Six people who lost loved ones in the blaze will meet with Taoiseach Bertie Ahern and Justice Minister Michael McDowell at Government Buildings on Monday.
The long-awaited talks are a milestone for the families, who believe they have been ignored for a quarter of a century.
“This is very important for us,” said Antoinette Keegan, who lost two sisters in the tragedy. “We have waited 25 years for this.
“We are hoping for closure for the victims, but we will be approaching this with a certain amount of trepidation as we have been ignored for so long.”
Forty-eight young people perished when a fire engulfed the Stardust nightclub in Artane, north Dublin on St Valentine’s Day 1981.
Ms Keegan, who escaped from the building while her sisters Martina and Mary died in the horrific blaze, said the group will discuss a number of key issues with the party leaders.
Evidence compiled by an independent investigator claiming the fire started in the roof space of the building, and not in a ground floor alcove as suggested in a previous report, has already been submitted to Government.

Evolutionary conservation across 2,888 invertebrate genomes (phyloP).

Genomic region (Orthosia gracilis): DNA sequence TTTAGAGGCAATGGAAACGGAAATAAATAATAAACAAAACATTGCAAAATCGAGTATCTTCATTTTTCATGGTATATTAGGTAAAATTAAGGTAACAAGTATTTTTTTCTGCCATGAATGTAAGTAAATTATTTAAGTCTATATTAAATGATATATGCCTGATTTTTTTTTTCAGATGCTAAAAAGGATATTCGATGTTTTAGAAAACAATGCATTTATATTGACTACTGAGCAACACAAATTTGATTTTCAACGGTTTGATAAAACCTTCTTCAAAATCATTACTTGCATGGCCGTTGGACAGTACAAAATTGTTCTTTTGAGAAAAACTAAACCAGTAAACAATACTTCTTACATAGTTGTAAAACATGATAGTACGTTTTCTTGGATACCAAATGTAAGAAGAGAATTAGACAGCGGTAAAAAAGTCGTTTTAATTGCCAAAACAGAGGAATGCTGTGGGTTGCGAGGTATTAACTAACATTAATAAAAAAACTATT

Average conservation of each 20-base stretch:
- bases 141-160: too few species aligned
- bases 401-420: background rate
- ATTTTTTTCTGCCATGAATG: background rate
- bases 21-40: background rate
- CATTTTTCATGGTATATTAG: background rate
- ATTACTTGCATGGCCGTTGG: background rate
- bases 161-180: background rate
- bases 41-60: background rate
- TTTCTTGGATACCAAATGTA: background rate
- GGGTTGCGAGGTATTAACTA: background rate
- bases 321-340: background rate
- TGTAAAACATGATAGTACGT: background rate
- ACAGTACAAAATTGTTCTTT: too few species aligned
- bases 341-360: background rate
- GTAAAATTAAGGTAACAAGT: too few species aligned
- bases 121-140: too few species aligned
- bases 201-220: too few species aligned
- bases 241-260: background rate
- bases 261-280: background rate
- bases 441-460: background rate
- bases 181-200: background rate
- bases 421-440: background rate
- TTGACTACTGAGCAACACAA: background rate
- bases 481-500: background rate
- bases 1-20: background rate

Families will also highlight their concerns over the garda investigation at the time and the treatment of survivors and grieving families in the aftermath.
“The Government gave money to the man who owned the building,” continued Ms Keegan. “Yet survivors had no counselling and no support. The funerals of 48 people were paid for by the Lord Mayor’s charity fund, not from the state.
“That money should have been left for bereavement counselling.”
Ms Keegan is also planning to seek election in the Dublin North Central constituency.
“We will fight this Government every step of the way,” she added.